I memorized the balcony scene, the potion speech, and (my favorite) the part where Jule is sobbing her heart out over Romeo getting kicked out of Verona. I reveled in the death scene, where she does herself in with her husband’s dagger. I ranted and screamed and wept. I leaped into the air and flung myself onto the grass. I knocked myself out (almost literally.) If there’d been any scenery, I’d have chewed it to splinters. My parents and their friends cheered and applauded. (It was a warm day, and the gin and tonics flowed freely.)
But the part I remember best came later. That evening, after he’d given me a thousand proud hugs, my dad said to me, “You know, Frey, you were a little hard to understand."
“Not loud enough?” I asked.
“No, no, it wasn’t that. How can I explain this? When artists perform, they’re doing it for their audience. Not for themselves. I know it’s exciting to have a big emotional experience, but you want your audience to be able to join in. Art is about connecting—not just expressing.”
Those may not have been his exact words, but they were close. I’ve never forgotten that moment.
As a writer and editor, connecting with people is my job and my privilege. I have a friend who composes poetry in Klingon, and keeps all of his work private. For him, writing is a form of self-care—like meditation, maybe. But for me, it’s all about offering something to the reader—insight, companionship, a laugh, or information that may improve her life.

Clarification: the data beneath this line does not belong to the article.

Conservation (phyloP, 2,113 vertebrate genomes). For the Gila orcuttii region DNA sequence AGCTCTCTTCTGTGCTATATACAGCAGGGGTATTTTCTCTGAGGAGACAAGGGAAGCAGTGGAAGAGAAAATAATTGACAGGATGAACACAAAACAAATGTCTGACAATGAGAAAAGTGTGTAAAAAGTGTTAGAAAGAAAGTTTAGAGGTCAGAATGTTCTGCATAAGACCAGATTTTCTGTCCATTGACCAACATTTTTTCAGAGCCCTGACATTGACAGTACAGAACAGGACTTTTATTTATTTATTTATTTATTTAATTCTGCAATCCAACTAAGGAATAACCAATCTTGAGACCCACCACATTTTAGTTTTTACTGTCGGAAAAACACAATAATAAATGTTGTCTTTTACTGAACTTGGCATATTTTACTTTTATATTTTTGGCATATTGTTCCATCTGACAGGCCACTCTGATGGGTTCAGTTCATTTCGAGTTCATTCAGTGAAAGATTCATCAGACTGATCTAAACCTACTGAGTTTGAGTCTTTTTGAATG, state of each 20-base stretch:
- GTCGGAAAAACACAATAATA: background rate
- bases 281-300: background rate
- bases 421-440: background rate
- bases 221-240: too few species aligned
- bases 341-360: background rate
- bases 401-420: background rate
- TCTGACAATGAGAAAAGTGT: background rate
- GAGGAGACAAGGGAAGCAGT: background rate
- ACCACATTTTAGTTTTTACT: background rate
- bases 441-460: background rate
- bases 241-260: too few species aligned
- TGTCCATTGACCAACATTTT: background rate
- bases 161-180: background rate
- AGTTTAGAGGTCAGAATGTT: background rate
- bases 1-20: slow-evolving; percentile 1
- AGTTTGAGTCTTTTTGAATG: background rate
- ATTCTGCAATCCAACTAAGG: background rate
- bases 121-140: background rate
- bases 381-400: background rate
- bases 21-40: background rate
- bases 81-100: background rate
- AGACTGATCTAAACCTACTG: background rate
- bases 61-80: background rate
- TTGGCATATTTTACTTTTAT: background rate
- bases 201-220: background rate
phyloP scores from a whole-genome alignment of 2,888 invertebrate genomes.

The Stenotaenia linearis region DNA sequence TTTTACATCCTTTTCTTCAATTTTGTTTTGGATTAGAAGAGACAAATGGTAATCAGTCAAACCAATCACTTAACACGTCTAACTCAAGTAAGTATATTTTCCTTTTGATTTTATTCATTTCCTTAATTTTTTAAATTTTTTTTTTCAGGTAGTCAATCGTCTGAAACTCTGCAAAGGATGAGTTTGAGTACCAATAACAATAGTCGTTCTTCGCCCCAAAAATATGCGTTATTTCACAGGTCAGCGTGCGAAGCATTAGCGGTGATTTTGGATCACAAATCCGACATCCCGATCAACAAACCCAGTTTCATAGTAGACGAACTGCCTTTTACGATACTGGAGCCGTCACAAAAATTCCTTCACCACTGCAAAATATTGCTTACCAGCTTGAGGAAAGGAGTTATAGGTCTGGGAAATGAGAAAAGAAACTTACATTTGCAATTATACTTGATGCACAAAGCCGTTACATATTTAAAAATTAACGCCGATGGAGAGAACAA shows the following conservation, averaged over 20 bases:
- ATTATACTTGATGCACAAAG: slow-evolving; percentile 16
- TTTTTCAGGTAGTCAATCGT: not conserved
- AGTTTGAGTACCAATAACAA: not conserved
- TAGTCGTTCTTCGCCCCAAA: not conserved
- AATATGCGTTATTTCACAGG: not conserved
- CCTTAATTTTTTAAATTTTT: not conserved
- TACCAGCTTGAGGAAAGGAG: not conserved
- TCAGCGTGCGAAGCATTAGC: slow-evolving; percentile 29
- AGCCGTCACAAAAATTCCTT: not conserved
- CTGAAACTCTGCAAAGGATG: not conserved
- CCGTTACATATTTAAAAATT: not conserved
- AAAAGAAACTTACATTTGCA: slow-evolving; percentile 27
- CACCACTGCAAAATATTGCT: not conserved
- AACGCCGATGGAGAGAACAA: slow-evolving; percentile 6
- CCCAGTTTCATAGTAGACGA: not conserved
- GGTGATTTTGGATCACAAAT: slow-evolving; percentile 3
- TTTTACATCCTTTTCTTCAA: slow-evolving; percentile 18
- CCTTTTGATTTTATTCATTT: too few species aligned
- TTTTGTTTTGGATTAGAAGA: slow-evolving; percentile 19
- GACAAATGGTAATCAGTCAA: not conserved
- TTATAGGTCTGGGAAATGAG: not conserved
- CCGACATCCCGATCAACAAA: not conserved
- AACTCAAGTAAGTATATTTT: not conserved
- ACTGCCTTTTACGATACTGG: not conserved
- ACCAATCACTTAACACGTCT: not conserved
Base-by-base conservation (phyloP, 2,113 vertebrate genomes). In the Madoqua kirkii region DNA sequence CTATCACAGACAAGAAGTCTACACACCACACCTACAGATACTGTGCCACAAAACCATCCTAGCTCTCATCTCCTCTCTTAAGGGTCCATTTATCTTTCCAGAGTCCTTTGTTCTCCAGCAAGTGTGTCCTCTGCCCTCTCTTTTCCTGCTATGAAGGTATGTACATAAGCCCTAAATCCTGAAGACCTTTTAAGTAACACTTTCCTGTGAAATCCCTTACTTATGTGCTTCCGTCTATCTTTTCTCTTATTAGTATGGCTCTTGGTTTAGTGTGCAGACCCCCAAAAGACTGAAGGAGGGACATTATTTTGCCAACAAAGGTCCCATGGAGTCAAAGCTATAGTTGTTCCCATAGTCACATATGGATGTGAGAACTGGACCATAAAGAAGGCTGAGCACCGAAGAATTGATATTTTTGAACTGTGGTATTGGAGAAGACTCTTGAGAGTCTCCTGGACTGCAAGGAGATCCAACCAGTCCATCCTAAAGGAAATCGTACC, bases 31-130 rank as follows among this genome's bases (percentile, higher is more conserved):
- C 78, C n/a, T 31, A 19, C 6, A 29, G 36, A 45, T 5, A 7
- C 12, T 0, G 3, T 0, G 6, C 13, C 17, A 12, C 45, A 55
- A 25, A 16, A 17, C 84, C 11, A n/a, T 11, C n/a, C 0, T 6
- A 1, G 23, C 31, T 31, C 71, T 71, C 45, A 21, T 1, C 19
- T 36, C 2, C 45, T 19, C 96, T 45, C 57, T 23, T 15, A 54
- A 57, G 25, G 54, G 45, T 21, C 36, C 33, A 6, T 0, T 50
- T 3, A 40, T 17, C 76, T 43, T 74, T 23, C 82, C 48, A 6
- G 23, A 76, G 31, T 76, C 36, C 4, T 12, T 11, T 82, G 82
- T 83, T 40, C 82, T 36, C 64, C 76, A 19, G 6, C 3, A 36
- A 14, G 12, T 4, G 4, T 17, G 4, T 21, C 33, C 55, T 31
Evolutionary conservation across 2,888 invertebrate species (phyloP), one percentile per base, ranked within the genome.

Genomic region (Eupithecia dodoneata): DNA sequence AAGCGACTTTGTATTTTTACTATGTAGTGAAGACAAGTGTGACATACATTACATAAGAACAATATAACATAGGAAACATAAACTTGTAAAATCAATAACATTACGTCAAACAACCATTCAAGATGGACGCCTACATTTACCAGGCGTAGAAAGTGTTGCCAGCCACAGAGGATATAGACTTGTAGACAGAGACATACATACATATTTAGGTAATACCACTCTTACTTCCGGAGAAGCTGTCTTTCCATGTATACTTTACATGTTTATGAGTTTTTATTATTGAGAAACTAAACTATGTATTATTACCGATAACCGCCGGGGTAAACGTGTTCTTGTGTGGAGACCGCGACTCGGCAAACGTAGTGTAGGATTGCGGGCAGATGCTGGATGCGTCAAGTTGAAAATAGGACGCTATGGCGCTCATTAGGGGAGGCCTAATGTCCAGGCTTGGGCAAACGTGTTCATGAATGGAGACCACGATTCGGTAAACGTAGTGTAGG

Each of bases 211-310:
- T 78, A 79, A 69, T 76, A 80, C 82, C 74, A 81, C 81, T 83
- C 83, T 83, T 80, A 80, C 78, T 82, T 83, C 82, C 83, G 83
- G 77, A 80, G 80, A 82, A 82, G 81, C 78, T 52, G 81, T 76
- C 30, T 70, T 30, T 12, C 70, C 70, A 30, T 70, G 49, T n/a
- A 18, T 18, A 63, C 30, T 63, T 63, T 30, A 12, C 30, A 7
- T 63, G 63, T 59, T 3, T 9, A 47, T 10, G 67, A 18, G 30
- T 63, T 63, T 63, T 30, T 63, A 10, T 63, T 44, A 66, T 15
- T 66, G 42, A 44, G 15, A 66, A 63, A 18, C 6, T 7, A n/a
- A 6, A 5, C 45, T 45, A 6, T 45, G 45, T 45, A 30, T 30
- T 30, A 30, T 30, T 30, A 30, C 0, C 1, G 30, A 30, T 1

That’s why I like business writing.
White papers and press releases may not seem as glamorous as fiction. But every one of them is an opportunity to help readers. Each time I sit down to work, I know I’m bringing people together with other people, or with information, or both. That’s what gives web writing its unexpectedly personal edge. It’s about empathy, and it’s about education. No offense, Luke, but I’d rather write one good case study than an epic poem that no one will ever get to read.
With that in mind, here are my five top tips for copy writers:
- Keep your audience in mind. What’s important to them? What can you do to guide them toward the best possible experience?
- Pay attention to the language your readers use. Are they engineers? Marketing directors? Dental patients? Of course you don’t have to learn every bit of trendy tech jargon. But make sure your work sounds appropriate for your audience.
- Be consistent. A lot of communication depends on expectations. Don’t promise Romeo and Juliet and then suddenly switch over to Dexter.
- Make your work easy to read. Write clearly and precisely. If you have some control over the project design, learn how to create appealing visuals.
- Whenever possible, learn from reader feedback.
Great copy writing merits great respect. It’s time for us business writers to stand up and take a bow.
Freya Shipley is a freelance writer with a background in linguistics and history. For a free quote, visit her at www.freyashipley.com. Follow her on Twitter: @freya_221.